It’s billed as a work-in-progress but Morgan Lloyd-Malcolm’s The Wasp is one of those rarities which –even in an embryonic stage – leaves you impatiently asking “what happens next?” Two women, who were at school together a long time ago, meet in a coffee bar. Their lives have followed different paths; the one with a childless marriage which has brought a comfortable lifestyle, the other with a feckless partner and a cascade of children.

Old times and present troubles bubble up and seethe through their conversation. Then an offer is made, a bargain may yet be struck. That’s where Lloyd-Malcolm and her director Clare Dun leave it – with the audience on tenterhooks to know the outcome. Katie Lyons plays Carla and Charlotte Melia is Heather. They contrast well, and you can believe in the edginess of this new relationship and also that they may once indeed have been class-mates – but never friends.

Thre’s a strand running through this year’s Pulse which might be described as lecture-theatre. Jon Spooner of Unlimited Theatre is writer, performer and co-director of The Ethics of Progress, which evolves from an illustrated discourse on quantum physics (no, I still don’t understand them do you?) to quite a wide-ranging and very serious discussion of how knowledge and invention can be harnessed equally for good and for ill. The smartly-projected designs and visuals are by Mic Pool and Andy Edwards.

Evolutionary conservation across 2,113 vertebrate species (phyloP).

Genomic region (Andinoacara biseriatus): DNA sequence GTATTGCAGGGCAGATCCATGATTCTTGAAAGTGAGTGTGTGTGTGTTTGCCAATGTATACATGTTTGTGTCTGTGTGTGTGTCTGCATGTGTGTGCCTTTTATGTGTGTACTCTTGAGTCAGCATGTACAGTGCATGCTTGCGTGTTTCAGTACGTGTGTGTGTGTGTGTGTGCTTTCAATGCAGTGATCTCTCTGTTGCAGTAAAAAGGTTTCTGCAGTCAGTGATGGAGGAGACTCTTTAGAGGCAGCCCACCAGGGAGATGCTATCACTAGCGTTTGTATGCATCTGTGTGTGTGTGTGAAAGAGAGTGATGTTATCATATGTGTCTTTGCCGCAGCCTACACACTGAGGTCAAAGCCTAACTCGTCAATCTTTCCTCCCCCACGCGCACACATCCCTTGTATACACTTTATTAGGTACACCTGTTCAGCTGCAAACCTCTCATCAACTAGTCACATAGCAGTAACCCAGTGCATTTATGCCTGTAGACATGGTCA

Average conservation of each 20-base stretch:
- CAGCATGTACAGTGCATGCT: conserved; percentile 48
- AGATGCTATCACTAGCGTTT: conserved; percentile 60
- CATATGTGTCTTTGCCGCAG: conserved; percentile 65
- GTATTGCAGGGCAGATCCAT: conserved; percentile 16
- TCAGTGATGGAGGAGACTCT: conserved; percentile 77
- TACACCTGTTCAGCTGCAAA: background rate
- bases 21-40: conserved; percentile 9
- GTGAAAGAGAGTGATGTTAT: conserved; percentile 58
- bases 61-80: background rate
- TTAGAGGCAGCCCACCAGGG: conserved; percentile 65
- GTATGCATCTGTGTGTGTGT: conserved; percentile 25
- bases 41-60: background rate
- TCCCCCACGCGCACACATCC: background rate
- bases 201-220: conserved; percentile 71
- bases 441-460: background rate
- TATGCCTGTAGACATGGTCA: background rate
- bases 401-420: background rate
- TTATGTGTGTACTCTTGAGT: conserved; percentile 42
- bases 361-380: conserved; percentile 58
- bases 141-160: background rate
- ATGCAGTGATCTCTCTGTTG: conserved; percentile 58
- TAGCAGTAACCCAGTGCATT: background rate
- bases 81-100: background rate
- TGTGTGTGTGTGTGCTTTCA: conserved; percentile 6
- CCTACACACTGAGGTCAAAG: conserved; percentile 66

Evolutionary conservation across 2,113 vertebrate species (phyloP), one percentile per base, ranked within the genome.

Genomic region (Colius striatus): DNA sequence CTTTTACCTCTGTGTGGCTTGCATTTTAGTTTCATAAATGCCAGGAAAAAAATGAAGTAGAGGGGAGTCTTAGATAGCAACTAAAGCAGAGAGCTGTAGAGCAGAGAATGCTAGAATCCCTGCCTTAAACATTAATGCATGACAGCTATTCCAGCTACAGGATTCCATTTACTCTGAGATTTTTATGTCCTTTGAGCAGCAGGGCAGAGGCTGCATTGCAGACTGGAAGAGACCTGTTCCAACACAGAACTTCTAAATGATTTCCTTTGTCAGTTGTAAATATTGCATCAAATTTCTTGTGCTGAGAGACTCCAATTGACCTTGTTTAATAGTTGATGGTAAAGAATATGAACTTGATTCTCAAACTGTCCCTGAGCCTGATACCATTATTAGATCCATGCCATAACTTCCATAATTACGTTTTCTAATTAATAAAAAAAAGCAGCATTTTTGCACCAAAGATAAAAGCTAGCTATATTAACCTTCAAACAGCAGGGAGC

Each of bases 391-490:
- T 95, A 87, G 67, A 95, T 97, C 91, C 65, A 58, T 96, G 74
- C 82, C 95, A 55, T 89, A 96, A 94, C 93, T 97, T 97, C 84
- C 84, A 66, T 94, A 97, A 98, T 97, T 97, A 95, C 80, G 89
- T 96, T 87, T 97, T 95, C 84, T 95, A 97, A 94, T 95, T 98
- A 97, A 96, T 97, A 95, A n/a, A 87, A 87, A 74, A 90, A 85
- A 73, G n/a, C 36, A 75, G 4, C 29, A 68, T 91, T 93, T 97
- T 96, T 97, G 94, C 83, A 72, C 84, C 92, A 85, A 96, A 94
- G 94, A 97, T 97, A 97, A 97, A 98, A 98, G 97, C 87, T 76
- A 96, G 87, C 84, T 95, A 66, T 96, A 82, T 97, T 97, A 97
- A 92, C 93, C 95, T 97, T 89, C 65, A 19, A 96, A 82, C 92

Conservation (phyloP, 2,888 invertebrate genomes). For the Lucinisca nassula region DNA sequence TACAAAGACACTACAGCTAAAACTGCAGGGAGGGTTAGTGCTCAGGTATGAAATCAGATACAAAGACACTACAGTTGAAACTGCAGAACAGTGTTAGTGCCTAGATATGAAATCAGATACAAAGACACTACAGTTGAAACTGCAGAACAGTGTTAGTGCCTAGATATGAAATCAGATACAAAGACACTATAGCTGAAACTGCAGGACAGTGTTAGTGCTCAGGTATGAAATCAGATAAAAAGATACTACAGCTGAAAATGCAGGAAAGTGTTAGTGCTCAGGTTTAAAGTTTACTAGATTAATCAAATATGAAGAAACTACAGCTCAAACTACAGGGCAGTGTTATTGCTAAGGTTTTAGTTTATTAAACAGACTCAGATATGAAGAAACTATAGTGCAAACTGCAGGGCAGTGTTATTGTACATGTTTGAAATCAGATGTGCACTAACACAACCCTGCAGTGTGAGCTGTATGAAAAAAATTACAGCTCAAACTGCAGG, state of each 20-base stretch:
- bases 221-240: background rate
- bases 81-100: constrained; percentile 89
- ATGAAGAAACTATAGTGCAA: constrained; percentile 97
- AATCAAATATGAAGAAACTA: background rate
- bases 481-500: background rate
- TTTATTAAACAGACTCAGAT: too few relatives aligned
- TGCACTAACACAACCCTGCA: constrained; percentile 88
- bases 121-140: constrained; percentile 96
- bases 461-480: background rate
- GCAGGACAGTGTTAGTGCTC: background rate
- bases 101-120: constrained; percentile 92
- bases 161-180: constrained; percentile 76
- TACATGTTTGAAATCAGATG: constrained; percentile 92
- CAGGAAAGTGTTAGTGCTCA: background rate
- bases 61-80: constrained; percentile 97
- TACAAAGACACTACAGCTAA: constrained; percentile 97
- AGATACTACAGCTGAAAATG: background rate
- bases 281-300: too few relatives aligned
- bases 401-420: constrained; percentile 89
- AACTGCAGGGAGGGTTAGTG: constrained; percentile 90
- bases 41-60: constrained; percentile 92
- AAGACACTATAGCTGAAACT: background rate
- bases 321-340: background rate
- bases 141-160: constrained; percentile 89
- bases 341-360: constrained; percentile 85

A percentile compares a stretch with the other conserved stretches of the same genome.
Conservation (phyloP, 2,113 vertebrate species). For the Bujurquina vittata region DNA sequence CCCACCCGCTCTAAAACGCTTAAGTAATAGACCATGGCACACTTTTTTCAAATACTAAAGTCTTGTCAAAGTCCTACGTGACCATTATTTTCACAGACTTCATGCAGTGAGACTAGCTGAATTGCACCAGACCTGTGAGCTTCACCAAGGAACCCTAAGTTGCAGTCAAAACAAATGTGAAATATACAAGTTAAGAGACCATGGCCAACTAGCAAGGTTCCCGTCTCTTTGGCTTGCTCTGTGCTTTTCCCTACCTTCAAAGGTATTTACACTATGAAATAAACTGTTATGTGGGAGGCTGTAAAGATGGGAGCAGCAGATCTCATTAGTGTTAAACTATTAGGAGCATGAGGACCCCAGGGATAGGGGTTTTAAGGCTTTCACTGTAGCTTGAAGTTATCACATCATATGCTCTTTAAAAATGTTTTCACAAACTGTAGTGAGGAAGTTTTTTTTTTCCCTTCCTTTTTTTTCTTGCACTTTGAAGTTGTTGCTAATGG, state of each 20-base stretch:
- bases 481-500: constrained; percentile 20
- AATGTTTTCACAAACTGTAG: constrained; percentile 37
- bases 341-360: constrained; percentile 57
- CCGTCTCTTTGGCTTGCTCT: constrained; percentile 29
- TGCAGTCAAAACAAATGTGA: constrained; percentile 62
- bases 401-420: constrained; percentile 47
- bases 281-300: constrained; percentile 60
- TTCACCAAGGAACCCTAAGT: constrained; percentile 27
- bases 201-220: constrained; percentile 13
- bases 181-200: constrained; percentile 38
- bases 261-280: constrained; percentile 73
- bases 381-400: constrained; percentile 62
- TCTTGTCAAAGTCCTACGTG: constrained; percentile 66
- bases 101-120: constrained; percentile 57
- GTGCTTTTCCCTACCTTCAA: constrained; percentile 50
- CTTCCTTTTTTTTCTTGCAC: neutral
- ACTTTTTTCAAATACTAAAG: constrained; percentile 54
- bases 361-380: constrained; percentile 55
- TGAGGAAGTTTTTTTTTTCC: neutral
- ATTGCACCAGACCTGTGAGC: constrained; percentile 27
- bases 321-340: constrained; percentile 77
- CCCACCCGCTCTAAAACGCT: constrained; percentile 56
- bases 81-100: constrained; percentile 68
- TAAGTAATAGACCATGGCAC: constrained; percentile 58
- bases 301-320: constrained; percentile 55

Tgen there’s Cutting the Cord from Flying Eye. This tells the story of a young Jpanese woman (Sachi Kimara) who has left her own country for a new life in London but finds that, when called back home as her father is seriously ill, that her two separate existences collide. It’s intriguingly enough staged by Matt Spencer – part promenade performance overlaid with pared-down symbolism – with live music from Daniel Marcus Clark, dance elements and some interesting lighting effects conjured up by Kristina Hjelm. But I’m not sure that I could believe in it.